HARVEST OF BLESSINGS
by Charlotte Hubbard
The tranquil little town of Willow Ridge is facing a startling challenge. Wealthy Nora Glick Landwehr is determined to make it her home again—and put her past to rest. Cast out by her own family, Nora can’t reconcile with Old Amish ways or her strict father. But she’ll do anything to help her community embrace the future . . . and make amends to the daughter she had to give up. She certainly has no time for her reckless new neighbor Luke Hooley. They disagree about almost everything. And how can she trust him if he always seems to believe the worst about her? Somehow, though, his unexpected support and passionate heart are helping her find her own way in faith. And Nora will discover that even in the face of insidious lies and unyielding judgment, God creates unexpected chances for forgiveness—and love.
Read an excerpt:
Nora focused on Miriam through her tears. “I’ve really, really made a mess of things, haven’t I?”
Miriam stepped forward to wrap her sturdy arms around Nora’s shoulders. “Now you’re talkin’ like the gentle, sweet Nora I remember,” she murmured. “You’re on the right path, but it’s not gonna be a walk in the park. When ya left, your dat insisted that none of us speak about ya ever again, and he’s maintainin’ that silence now. Your mamm, bless her heart, is out of bed for the first time in months, so excited that she saw ya.”
Nora eased away from the embrace that felt so heavenly, so welcoming. “She knew me?”
“For sure and for certain.” Miriam’s face creased with her smile. “You’ll always be her little girl, Nora. And your little girl is the spittin’ image of ya when ya went away.”
While that information formed a sweet, sentimental picture in her mind, it didn’t make her situation any easier. “What’ll I do?” Nora whispered. “How can I tell Millie about why I left her with Atlee and Lizzie? And what if she won’t have anything to do with me, or—”
“One thing at a time,” Miriam murmured. “If God has brought ya to this situation, He’ll get ya through it. Ya believe that, don’t ya?”
Nora sensed she was being tested, yet hadn’t she known she would have to deal with the Old Order faith if she was to reconcile with her family? “He’s about the only chance I’ve got left, ain’t so?”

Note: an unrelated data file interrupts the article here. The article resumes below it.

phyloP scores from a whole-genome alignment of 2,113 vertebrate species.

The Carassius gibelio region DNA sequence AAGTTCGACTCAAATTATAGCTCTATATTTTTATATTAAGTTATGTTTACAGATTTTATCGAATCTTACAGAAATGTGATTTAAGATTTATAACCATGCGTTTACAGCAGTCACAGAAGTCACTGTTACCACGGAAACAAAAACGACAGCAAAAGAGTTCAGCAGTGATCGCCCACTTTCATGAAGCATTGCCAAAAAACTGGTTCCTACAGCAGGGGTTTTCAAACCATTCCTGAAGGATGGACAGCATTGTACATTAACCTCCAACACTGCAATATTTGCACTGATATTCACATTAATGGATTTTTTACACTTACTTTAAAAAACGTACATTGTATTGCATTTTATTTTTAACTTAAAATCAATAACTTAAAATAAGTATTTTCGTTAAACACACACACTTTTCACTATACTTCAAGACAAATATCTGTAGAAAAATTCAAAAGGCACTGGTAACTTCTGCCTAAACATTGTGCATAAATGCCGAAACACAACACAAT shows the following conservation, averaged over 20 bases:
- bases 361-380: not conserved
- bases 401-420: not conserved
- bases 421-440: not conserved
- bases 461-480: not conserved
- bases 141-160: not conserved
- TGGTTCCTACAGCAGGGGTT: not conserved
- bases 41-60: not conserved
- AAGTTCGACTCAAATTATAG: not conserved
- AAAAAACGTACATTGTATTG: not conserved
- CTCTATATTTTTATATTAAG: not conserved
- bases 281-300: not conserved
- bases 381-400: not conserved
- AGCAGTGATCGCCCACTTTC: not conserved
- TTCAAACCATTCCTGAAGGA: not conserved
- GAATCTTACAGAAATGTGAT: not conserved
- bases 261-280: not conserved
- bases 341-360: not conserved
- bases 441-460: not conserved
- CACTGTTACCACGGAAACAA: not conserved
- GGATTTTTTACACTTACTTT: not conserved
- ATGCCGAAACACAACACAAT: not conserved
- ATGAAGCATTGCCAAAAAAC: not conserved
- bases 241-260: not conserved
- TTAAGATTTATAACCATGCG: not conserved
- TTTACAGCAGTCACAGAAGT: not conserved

The words sounded lame as they tumbled from her mouth, yet Miriam’s lips quirked. “Most of us find ourselves in that position at some time in our lives. But when you’ve landed at the bottom of the pit, the only way to go is up.” She glanced toward the back window. “Ben just went into the smithy. Let’s go introduce ya.”
Nora wasn’t all that comfortable with spilling her story to a total stranger, but she didn’t argue. “Ben’s your husband now—Luke and Ira’s brother, right?” she asked as they stepped out into the pale daylight. “Some of the stuff those guys told me yesterday might not have sunk in. I was pretty tired by the time the moving van pulled out.”
“That doesn’t mean Ben’ll have any control over what they’ll say this morning,” Miriam added with a short laugh. “He’s a gut man, though. He’s a preacher now, on account of how your dat’s retired because of his failin’ health—”
Nora sighed as they approached the small white smithy she remembered from her childhood. “I had no idea he and Mamma were doing so poorly,” she remarked. “I wondered about them and Millie the whole time I was away, but one thing and another kept me from getting here any sooner.”
I have a thing for Amish literature. There is something so raw and inspiring in their ordeals. While obviously far from being Plain, I can often find myself relating on some level to the characters. Most of my Amish reading has been Beverly Lewis, so it is nice to find another author to read.
Nora went through a traumatic ordeal as a teenager. As a result, she left the family and life that she knew, to start over again as an Englisher. Now, several years later, she finds her heart calling her home again. She longs for family and others she left behind. Her faith is also no longer satiated, so a spiritual need also pulls her back to her community. She is very different than she had been as a teenager, and brings a new worldliness about her. I admire her for listening to her heart and following it.
It is not easy to come home again. People have changed, but ideas have not. Nora has to prove to herself, and to her family, that her intentions are real. She has to find a way to become a part of them all again, while still remaining true to herself. She is very courageous, yet knows when to concede and to compromise. That demonstrates how strong she is as a woman.
She is also able to find some romance in her life, something unexpected after the men she has dealt with in her past. The banter between her and Luke is refreshing and special. It's a great story of faith and redemption. I will have to read more by Charlotte Hubbard.
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Drawing upon her experiences in Jamesport, the largest Old Order Amish community west of the Mississippi, longtime Missourian Charlotte Hubbard writes of simpler times and a faith-based lifestyle in her Seasons of the Heart series. Like her heroine, Miriam Lantz Hooley, Charlotte considers it her personal mission to feed people. Faith and family, farming and food preservation are hallmarks of her lifestyle. She’s a deacon, a dedicated church musician and choir member, and when she’s not writing, she loves to try new recipes, crochet, and sew. Charlotte now lives in Minnesota with her husband and their border collie.
Facebook page: www.facebook.com/Charlotte.Hubbard1